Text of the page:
Clarkson University

Dr. Tom A. Langen

Associate Professor

Departments of Biology & Psychology

Clarkson University

 

B.S. Purdue University (1984)

Ph.D. University of California - San Diego (1994)

 

Phone: 315-268-7933

Fax: 315-268-7118

Email: tlangen@clarkson.edu

 

Postal Mail: 8 Clarkson Ave., Potsdam NY, 13699-5805 USA

 


Research

My research focuses upon behavioral ecology - the study of the adaptive function of animal behaviors, & cognitive ecology - how animals learn about their natural and social environment, and then use this information to make decisions. I am also involved in conservation biology - how biology can be applied to conserving species and ecosystems.

 

Current Projects

Impact of Roads on Costa Rica National Parks. In 2007-2008, I was a visiting professor in the International Institute in Wildlife Conservation & Management (ICOMVIS), National University of Costa Rica. I have been using geographic information systems and remote sensing data to evaluate the fingerprint of public roads that bisect national parks in Costa Rica. I also conducted field work in the Guanacaste Conservation Area on the impact of the Pan-American Highway on movements of wildlife. More....

 

Impact of Road Mortality on Turtles and other Herpetofauna. There is increasing concern among conservation biologists about the long-term impact of roads on reptiles and amphibian populations. My research is focused on how to predict and mitigate hotspots of road mortality on turtles and other reptiles and amphibians. More....

 

Environmental Impacts of Deicing Road Salt. Deicing road salt and sand applied to roads in winter are causing significant environmental damage in cold climate regions of North America and elsewhere. This project's goals are to evaluate the impact of deicing road salt use on the Cascade Lakes region of New York's Adirondack State Park, and to make recommendations to reduce any environmental degradation caused by winter road management. More....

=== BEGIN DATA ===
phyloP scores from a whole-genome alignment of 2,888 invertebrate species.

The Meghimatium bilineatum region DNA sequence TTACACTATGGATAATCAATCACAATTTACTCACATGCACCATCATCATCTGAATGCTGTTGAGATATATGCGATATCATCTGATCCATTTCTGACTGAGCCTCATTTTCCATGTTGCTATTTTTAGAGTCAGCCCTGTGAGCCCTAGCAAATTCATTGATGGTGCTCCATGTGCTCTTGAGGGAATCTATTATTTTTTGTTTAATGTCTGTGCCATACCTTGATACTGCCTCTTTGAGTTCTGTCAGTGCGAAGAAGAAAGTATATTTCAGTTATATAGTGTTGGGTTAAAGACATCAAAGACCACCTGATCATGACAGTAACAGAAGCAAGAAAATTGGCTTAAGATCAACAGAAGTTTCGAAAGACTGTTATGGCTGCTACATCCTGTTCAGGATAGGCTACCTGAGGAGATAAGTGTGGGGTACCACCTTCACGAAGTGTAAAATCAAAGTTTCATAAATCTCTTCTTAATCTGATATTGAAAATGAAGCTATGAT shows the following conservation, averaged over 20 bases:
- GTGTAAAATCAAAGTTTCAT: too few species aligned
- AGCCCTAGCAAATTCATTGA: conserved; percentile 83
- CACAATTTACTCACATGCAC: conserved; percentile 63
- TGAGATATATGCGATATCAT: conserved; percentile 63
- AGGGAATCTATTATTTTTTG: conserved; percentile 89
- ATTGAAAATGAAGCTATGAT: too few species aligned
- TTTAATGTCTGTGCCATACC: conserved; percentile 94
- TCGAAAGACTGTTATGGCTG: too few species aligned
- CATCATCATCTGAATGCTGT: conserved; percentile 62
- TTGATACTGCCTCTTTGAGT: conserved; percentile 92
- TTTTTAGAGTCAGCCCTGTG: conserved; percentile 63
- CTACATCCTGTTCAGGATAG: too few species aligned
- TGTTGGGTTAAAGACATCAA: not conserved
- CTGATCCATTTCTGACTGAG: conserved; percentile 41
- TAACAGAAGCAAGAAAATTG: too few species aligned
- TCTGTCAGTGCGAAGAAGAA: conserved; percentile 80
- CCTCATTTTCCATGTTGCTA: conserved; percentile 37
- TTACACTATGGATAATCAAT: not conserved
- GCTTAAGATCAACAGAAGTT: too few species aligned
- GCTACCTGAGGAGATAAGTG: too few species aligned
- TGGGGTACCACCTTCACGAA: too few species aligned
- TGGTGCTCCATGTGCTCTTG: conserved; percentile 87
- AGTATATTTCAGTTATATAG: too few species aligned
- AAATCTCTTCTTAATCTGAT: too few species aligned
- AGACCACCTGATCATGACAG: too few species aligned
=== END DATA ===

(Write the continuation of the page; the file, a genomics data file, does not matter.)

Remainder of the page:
Waterbirds as Indicators of Environmental Health in the Laurentian Great Lakes. Waterbirds, including coastal and pelagic species, can provide good indicators of environmental productivity and environmental stress. This project focuses on mapping the spatial dispersion of waterbirds in relation to productivity gradients, distance from land, and known anthropogenic stressors. It also includes collaborative research on the environmental quality of wetlands and rivers in the St. Lawrence Valley / Adirondack Mountain region. More....

 

Sociobiology and Cognition in the New World Jays.The New World Jays are model group for understanding the evolution and ecology of reproductive cooperation and sociality. Experiments with jays are also revealing new insights into learning and memory in vertebrates. My work has primarily focused on two species: the white-throated magpie-jay and the western scrub-jay.  More....

 


Teaching

 


 

Links

 


 

Press Releases & Clippings (linked)


last updated 9 August 2010

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